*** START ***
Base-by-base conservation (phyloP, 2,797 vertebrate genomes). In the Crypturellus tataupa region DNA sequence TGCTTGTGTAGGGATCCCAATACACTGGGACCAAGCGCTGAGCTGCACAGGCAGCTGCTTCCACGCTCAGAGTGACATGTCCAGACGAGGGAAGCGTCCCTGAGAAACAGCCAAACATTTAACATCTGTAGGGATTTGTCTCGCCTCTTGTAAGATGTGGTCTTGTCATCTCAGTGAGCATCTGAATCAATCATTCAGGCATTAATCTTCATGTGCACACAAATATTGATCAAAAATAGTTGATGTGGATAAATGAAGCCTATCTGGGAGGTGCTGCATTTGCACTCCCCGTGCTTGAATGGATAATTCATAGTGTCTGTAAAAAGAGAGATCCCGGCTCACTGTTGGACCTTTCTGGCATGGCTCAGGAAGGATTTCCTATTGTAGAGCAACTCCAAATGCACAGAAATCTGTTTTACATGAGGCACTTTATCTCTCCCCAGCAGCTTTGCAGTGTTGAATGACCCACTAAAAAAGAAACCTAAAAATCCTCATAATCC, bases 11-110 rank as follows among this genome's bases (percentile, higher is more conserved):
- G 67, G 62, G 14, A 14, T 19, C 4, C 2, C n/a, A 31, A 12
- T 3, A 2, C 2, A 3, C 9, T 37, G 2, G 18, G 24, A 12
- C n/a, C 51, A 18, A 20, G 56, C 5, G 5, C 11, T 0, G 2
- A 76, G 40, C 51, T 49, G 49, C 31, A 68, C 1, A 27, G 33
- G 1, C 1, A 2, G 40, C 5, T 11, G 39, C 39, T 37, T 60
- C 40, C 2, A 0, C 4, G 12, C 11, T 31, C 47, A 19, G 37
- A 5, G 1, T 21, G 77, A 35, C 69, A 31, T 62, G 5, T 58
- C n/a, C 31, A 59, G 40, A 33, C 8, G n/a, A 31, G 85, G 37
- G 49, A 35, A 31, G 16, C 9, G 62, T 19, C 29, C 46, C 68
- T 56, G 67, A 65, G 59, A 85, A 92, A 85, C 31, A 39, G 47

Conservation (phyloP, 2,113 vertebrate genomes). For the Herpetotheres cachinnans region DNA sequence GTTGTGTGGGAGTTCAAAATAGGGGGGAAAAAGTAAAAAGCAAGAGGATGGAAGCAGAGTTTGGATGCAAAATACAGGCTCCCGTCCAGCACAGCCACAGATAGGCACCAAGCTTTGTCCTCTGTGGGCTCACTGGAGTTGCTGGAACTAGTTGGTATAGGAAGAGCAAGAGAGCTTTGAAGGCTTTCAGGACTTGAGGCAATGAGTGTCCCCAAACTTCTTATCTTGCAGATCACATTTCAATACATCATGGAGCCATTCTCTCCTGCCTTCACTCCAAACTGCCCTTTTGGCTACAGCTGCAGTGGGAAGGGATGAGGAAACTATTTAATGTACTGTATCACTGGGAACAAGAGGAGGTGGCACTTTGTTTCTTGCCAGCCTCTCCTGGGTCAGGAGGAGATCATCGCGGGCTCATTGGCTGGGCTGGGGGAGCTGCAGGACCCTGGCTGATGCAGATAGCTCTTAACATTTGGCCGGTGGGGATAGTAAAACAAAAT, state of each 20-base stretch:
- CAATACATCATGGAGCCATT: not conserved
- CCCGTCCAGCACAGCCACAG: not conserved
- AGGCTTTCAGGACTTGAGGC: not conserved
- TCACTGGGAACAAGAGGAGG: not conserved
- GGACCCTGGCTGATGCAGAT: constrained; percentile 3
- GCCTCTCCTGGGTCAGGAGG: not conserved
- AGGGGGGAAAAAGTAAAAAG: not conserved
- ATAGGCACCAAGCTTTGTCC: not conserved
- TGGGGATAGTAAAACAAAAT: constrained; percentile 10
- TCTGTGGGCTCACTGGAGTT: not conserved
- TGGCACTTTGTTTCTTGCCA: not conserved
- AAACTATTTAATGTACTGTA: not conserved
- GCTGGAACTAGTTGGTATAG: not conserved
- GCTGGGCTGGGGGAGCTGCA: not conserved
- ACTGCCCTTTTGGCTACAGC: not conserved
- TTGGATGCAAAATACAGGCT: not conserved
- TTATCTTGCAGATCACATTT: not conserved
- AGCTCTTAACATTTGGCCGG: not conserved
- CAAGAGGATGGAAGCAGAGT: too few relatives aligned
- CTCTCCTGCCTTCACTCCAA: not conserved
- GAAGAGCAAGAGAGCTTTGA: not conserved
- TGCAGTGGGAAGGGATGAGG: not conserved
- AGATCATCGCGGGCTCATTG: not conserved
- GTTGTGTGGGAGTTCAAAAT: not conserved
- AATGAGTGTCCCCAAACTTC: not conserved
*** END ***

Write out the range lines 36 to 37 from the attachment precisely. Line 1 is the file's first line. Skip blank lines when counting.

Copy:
- GTTGTGTGGGAGTTCAAAAT: not conserved
- AATGAGTGTCCCCAAACTTC: not conserved